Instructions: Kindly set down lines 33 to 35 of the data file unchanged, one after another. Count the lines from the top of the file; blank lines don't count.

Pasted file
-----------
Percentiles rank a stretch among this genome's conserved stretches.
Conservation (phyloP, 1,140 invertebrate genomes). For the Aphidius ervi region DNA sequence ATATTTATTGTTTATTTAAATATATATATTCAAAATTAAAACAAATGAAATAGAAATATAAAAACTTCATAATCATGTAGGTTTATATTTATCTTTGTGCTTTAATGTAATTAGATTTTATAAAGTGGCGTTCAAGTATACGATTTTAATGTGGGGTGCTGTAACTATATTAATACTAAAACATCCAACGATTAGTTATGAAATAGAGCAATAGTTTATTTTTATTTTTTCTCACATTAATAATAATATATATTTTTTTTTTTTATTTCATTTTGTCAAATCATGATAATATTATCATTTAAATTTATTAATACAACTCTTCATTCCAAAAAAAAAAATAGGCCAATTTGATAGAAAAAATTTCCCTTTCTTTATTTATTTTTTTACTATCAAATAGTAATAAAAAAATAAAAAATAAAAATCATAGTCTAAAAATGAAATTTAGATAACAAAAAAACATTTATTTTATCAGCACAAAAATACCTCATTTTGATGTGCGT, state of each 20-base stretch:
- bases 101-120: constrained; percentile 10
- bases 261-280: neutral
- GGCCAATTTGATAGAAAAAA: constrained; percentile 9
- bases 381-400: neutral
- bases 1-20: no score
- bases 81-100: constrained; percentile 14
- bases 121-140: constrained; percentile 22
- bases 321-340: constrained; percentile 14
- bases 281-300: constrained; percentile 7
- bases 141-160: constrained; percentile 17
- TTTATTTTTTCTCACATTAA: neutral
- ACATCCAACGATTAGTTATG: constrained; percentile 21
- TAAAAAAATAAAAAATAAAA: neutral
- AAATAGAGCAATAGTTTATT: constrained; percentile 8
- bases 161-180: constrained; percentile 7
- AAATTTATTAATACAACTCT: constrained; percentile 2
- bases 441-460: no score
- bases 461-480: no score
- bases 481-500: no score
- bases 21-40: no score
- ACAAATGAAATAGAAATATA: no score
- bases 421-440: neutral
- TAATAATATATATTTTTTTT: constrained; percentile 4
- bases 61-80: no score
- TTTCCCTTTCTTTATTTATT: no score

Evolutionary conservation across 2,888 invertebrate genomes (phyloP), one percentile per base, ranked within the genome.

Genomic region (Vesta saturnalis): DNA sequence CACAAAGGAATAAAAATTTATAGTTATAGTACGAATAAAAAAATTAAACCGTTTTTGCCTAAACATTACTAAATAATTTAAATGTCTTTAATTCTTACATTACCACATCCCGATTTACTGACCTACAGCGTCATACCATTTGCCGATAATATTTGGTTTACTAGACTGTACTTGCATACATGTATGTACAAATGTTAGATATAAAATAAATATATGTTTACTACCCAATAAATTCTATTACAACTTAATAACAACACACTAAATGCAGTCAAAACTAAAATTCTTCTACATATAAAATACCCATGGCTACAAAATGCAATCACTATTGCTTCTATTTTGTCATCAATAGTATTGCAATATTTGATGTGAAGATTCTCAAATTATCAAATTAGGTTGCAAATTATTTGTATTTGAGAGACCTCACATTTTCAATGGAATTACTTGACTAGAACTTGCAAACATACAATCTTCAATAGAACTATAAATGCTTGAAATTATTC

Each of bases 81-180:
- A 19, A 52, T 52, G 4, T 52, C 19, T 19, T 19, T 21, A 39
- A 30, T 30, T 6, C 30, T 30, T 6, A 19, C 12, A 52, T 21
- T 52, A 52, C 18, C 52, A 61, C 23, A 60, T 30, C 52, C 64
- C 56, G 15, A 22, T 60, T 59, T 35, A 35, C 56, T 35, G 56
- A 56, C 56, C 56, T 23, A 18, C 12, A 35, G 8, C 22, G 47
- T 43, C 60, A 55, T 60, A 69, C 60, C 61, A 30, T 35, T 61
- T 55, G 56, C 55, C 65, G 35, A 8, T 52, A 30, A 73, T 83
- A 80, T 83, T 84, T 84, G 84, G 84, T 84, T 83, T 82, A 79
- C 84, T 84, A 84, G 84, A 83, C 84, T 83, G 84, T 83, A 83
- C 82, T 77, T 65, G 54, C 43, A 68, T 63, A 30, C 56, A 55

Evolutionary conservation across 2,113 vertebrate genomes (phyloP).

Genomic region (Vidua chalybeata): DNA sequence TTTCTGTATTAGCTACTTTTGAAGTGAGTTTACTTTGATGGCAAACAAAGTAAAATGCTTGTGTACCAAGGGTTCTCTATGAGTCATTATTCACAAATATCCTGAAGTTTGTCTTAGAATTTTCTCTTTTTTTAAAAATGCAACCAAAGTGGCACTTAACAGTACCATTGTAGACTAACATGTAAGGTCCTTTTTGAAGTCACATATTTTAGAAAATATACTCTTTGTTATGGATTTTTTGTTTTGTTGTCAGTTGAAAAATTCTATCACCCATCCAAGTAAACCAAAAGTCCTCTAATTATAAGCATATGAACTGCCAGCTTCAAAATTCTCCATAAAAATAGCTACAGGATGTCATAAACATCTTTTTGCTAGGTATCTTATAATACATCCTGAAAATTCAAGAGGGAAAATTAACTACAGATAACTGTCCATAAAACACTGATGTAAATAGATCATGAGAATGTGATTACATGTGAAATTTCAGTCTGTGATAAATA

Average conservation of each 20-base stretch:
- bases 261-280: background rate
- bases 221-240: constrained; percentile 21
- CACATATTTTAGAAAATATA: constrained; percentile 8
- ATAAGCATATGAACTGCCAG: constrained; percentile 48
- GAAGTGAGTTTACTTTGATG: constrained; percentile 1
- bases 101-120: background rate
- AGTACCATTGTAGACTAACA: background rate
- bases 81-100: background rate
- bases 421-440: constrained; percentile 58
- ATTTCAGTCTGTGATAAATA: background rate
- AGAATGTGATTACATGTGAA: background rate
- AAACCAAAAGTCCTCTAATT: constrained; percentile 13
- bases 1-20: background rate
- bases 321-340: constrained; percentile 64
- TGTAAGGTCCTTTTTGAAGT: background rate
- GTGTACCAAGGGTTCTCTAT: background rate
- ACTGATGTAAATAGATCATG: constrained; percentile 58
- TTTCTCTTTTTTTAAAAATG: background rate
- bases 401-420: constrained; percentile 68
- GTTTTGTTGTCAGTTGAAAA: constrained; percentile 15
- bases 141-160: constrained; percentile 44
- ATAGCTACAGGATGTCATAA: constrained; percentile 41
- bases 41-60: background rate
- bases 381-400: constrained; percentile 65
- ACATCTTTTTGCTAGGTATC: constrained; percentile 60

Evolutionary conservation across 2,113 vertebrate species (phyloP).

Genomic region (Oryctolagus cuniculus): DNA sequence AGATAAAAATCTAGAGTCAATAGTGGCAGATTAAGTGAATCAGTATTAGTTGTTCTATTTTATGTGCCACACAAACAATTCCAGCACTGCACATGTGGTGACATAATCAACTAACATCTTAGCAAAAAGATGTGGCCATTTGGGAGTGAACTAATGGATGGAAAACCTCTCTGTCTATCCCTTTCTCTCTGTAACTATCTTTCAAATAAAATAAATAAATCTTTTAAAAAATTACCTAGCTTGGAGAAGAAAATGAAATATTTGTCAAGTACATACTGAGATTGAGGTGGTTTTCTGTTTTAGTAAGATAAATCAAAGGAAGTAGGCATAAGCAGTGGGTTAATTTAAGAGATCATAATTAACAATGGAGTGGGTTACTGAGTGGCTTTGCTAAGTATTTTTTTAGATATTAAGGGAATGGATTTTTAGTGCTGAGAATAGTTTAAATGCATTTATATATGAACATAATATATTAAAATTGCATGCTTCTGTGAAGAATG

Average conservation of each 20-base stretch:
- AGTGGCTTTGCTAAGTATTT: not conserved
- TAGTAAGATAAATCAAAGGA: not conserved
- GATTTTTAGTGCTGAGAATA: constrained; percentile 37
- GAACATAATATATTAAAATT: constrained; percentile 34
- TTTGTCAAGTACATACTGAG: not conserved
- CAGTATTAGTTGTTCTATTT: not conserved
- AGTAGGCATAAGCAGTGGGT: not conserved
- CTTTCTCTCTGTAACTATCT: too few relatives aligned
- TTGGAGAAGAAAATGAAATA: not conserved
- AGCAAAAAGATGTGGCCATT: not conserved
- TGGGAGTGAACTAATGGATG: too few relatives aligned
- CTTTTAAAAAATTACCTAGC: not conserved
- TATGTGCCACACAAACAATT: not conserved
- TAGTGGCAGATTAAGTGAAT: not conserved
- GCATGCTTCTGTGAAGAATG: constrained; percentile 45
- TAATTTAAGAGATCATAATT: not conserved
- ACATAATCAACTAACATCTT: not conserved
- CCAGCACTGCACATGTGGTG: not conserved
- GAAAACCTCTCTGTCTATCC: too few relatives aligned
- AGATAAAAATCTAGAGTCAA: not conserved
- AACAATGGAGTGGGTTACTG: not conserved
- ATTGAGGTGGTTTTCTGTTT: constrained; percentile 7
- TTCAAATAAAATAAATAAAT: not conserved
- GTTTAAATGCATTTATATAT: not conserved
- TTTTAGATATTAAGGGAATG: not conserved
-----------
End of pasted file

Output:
- T 52, A 52, C 18, C 52, A 61, C 23, A 60, T 30, C 52, C 64
- C 56, G 15, A 22, T 60, T 59, T 35, A 35, C 56, T 35, G 56
- A 56, C 56, C 56, T 23, A 18, C 12, A 35, G 8, C 22, G 47